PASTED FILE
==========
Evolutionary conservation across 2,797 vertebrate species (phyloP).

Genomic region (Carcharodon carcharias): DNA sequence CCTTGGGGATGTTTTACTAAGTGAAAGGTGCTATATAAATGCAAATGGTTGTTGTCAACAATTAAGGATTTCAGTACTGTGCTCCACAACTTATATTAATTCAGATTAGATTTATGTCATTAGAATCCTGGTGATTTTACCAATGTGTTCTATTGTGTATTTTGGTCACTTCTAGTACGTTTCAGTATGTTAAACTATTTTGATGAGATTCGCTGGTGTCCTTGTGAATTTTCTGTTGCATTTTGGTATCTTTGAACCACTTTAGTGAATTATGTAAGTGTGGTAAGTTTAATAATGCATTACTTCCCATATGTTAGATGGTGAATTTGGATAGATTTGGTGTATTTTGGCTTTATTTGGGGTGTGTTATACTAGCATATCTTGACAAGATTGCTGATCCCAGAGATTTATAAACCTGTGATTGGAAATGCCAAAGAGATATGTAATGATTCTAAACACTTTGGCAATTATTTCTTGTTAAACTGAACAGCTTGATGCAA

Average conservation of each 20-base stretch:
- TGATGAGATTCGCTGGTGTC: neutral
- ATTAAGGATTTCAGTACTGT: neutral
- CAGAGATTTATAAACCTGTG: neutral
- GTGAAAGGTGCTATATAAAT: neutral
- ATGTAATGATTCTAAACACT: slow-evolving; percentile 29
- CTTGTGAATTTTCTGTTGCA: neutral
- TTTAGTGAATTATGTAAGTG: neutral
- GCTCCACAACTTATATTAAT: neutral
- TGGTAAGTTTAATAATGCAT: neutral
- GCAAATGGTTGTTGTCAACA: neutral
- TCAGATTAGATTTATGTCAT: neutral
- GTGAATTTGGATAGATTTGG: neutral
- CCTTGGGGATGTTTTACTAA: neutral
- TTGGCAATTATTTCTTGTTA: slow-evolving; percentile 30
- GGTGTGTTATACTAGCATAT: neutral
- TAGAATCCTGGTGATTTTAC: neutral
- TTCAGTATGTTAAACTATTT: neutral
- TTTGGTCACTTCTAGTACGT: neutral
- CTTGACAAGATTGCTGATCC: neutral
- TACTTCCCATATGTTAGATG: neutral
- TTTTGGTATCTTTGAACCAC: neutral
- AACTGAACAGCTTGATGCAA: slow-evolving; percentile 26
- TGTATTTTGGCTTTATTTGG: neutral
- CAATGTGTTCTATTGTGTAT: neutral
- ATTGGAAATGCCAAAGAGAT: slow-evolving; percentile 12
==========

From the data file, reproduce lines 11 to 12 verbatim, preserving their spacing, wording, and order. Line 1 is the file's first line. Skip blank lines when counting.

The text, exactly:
- GCTCCACAACTTATATTAAT: neutral
- TGGTAAGTTTAATAATGCAT: neutral